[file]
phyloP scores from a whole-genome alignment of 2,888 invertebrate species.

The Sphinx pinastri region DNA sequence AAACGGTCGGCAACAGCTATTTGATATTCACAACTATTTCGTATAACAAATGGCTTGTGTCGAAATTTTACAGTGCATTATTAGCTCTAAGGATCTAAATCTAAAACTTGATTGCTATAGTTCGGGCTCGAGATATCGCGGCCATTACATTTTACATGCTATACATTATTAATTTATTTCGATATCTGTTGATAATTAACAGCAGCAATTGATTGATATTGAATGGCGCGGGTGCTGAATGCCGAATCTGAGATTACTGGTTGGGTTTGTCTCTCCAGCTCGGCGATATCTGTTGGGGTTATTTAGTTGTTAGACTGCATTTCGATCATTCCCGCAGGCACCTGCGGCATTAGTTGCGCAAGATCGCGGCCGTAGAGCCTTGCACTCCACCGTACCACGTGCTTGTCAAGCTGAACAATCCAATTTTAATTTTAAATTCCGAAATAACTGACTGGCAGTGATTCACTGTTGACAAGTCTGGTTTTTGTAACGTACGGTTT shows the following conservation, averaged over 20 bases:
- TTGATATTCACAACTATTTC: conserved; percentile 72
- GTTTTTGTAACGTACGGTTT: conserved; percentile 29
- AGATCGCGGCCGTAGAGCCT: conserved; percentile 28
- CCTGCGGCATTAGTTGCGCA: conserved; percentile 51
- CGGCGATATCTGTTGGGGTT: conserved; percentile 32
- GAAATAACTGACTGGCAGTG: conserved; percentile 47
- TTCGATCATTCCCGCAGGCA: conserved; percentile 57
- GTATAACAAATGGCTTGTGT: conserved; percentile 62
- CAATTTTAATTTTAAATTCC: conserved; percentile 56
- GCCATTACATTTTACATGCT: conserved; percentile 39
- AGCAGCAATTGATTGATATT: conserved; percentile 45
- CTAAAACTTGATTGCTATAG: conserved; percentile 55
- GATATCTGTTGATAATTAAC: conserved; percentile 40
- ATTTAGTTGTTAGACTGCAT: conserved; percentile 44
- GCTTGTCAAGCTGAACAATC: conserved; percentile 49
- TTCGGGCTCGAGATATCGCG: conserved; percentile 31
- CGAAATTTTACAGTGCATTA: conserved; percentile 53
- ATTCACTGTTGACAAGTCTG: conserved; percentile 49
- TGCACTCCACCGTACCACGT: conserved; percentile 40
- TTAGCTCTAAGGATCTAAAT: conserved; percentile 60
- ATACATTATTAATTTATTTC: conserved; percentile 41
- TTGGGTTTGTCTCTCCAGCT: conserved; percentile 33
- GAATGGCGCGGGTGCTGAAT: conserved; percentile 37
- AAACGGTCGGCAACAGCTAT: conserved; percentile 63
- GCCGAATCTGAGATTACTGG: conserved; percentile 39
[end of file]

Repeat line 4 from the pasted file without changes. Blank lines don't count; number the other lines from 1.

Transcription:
- GTTTTTGTAACGTACGGTTT: conserved; percentile 29